Delivering cuts: FedEx to axe 6,300 staff in Europe

The US delivery giant says the job cuts will happen over 18 months as it integrates former rival TNT which suffered a costly cyberattack in 2017.

FedEx hoped its acquisition of Dutch rival TNT would help it take advantage of the growth in online shopping in Europe, but the merger has not gone smoothly [File: Wilfredo Lee/AP Photo]

FedEx plans to cut up to 6,300 jobs in Europe as the United States-based parcel delivery giant completes the process of combining its own operations with those of a former Dutch rival it bought in 2016.

FedEx said in a statement on Tuesday that the cuts will take place over 18 months and include express-delivery operations and back-office employees of TNT Express across the continent.

Memphis, Tennessee-based FedEx said severance payments for between 5,500 and 6,300 layoffs will cost between $300m and $575m through 2023, but that the job cuts will save the company between $275m and $350m a year beginning in 2024.

The president of FedEx’s European express delivery operation, Karen Reddington, said in a statement that the job cuts are crucial to make the company more competitive in a changing market. FedEx had about 245,000 employees worldwide, including about 43,000 at TNT, as of last May 31.

FedEx plans to downgrade an air service hub in Liege, Belgium, to make Paris its sole primary hub. The company compared that set up to its US operation, where Memphis is the main hub and Indianapolis serves a secondary role.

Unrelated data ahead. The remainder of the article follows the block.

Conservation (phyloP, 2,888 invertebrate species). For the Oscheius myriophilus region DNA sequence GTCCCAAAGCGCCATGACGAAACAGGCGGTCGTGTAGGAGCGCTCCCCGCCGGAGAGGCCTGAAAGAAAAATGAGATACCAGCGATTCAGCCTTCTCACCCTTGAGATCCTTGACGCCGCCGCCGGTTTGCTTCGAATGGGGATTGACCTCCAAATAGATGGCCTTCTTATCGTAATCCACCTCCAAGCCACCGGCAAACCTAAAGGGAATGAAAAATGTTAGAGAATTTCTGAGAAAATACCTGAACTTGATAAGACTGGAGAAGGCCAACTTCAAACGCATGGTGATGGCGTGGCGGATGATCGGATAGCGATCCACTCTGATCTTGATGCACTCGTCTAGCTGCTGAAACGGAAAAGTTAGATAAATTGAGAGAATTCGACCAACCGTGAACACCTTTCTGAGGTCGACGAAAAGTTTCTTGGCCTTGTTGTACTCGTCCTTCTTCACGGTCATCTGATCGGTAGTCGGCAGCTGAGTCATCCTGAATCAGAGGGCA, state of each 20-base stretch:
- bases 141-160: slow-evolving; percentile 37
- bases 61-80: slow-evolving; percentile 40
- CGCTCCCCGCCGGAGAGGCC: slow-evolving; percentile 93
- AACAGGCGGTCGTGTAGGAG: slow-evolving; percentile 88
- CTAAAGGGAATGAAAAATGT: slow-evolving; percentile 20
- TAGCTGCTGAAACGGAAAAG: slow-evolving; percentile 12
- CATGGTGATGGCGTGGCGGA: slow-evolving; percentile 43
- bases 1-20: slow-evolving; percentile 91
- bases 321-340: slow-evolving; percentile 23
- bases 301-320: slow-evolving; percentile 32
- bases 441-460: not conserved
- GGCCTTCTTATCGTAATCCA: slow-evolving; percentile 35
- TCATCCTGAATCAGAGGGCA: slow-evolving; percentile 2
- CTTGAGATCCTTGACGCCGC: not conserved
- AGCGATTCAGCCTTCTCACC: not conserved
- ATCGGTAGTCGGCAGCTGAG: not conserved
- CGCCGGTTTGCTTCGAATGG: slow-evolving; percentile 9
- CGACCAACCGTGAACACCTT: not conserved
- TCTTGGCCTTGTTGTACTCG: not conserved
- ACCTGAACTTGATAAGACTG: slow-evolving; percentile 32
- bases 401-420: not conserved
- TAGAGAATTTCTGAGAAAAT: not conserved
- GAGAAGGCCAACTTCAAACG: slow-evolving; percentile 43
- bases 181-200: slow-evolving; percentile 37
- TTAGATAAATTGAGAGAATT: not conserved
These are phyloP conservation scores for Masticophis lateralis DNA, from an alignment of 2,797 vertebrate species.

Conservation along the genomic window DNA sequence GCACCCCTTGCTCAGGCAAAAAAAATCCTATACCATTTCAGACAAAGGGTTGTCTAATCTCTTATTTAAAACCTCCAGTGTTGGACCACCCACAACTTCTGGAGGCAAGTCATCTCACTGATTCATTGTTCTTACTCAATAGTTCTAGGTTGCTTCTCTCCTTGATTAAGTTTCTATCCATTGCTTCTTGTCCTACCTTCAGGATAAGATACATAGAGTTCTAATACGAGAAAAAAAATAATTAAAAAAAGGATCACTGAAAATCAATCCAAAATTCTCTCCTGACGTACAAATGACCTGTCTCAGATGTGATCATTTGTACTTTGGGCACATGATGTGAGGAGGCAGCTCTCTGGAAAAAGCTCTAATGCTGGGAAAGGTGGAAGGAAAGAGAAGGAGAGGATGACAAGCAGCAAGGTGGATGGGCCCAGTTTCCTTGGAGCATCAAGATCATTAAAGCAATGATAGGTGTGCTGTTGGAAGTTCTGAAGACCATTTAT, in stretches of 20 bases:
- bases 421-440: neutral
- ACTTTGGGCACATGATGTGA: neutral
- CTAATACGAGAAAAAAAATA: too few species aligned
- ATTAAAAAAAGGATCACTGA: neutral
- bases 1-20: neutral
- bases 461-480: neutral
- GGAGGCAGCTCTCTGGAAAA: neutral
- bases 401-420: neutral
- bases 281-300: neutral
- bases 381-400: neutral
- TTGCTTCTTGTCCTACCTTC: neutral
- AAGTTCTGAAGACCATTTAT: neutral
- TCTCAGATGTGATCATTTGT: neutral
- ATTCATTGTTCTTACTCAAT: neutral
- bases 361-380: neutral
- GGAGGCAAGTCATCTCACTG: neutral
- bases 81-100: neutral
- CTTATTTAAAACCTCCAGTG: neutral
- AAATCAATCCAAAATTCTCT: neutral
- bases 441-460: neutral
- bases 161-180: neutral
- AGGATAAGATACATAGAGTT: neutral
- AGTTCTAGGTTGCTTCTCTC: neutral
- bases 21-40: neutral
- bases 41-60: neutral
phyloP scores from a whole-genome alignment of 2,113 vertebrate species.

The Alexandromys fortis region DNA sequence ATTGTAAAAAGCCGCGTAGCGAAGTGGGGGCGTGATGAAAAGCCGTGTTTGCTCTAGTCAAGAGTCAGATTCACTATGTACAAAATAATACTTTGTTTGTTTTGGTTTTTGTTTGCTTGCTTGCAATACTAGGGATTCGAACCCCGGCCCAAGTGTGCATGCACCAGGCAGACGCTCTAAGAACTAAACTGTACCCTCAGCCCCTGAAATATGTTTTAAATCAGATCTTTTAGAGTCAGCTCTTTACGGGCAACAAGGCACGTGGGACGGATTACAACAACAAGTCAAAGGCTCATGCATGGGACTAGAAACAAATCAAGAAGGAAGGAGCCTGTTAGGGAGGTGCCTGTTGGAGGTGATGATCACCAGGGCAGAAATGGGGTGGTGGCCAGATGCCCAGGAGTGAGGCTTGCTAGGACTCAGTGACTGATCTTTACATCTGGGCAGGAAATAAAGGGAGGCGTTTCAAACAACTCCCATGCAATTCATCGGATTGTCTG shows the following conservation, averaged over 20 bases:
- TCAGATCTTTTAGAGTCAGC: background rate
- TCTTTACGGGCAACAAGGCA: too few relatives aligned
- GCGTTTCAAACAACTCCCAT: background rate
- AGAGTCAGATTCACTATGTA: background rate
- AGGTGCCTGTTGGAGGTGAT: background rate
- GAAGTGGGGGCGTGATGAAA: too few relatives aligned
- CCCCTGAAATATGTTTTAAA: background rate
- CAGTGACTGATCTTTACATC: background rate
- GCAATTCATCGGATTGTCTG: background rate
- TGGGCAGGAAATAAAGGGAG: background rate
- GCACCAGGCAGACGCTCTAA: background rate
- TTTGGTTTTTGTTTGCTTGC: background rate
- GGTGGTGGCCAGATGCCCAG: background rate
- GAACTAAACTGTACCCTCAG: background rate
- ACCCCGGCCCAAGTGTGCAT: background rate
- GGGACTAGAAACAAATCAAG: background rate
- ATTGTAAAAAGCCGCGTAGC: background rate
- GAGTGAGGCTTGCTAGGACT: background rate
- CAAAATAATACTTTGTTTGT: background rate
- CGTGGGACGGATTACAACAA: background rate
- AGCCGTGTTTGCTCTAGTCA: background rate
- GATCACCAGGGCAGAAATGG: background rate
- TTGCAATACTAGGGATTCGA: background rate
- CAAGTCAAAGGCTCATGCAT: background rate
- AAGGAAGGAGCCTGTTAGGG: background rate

FedEx-TNT deal

FedEx paid $4.8bn to buy TNT and expand its presence in Europe against rivals such as Germany-based DHL. TNT had a large ground delivery business in Europe.

FedEx bought TNT in 2016 after reaching a deal to buy its Dutch rival the year before [File: Brian Snyder/Reuters]

In buying TNT, FedEx succeeded where US rival United Parcel Service (UPS) had failed – European regulators blocked a UPS attempt to buy the company in 2013, arguing that a UPS-TNT combination would face inadequate competition on some routes and lead to higher prices.

FedEx hoped TNT would help it take advantage of the growth in online shopping in Europe, but the acquisition has not gone smoothly.

Europe was in the midst of an economic slowdown. Then TNT’s computer systems became infected during a worldwide cyberattack called NotPetya, disrupting service and causing FedEx to take a $300m charge against earnings in 2017.

FedEx said on Tuesday that it has successfully integrated FedEx and TNT information technology systems and key parts of the air and ground networks.

Shares of FedEx fell 1.2 percent on Tuesday in the US and have lost 3.9 percent in 2021, compared with a 1.1 percent gain this year in the Standard & Poor’s 500 index.

Source: AP

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